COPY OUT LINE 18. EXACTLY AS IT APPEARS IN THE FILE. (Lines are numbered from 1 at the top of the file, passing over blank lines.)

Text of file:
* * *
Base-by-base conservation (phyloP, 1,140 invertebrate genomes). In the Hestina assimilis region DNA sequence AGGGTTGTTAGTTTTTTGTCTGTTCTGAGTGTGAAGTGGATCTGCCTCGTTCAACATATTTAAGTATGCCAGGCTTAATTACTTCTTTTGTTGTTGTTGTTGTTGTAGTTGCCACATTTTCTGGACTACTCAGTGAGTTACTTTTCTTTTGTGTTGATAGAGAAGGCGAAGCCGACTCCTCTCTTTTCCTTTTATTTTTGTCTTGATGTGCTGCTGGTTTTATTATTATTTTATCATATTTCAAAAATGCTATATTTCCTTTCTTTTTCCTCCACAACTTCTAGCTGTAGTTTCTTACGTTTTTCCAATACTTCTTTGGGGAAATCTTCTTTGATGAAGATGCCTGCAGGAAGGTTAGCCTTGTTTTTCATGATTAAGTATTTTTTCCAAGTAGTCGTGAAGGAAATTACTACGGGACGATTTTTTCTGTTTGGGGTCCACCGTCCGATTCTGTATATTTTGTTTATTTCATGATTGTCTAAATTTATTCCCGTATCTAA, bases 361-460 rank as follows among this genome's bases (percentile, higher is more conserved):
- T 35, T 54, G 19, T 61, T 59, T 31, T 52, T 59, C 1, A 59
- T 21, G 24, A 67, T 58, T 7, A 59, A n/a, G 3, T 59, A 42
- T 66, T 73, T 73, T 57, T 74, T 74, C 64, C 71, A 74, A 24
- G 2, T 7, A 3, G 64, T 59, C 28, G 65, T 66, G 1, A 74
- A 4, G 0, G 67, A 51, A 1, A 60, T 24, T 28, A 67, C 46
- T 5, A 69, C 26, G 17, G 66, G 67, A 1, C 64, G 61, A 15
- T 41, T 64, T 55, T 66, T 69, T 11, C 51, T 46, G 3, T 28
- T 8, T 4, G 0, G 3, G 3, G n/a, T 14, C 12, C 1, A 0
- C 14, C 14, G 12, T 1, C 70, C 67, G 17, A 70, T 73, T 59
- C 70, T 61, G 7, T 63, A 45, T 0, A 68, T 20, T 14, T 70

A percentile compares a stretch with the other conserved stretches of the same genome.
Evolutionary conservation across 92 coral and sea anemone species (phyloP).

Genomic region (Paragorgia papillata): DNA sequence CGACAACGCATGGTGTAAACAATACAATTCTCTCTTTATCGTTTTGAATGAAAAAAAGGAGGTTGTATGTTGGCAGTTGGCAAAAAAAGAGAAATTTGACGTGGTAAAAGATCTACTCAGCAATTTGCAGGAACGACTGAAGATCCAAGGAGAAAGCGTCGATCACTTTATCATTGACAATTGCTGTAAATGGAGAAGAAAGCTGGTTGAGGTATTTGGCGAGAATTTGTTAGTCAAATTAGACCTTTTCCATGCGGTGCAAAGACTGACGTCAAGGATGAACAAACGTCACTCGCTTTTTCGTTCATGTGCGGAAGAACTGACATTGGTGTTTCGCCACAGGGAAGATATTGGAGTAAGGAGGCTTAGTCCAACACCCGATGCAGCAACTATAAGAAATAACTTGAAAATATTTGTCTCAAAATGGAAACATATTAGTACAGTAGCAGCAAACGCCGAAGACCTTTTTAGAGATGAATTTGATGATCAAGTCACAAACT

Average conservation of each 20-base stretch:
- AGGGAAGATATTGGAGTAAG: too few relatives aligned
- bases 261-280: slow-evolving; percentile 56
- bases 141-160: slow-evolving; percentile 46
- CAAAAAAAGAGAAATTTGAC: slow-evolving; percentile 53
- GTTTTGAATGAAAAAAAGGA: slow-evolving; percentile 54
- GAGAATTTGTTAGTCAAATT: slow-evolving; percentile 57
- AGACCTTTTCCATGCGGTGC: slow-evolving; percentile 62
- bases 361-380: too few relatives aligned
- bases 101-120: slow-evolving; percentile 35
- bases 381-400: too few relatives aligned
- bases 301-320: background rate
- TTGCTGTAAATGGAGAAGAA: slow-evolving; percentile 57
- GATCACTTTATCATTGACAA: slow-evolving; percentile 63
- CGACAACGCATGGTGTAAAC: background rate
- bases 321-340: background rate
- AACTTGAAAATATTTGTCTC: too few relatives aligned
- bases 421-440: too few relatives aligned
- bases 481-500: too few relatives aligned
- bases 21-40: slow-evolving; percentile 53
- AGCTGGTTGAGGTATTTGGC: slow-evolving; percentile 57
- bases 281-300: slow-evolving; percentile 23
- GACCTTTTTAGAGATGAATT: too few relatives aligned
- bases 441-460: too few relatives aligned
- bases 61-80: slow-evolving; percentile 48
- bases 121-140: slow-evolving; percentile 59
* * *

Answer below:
- bases 141-160: slow-evolving; percentile 46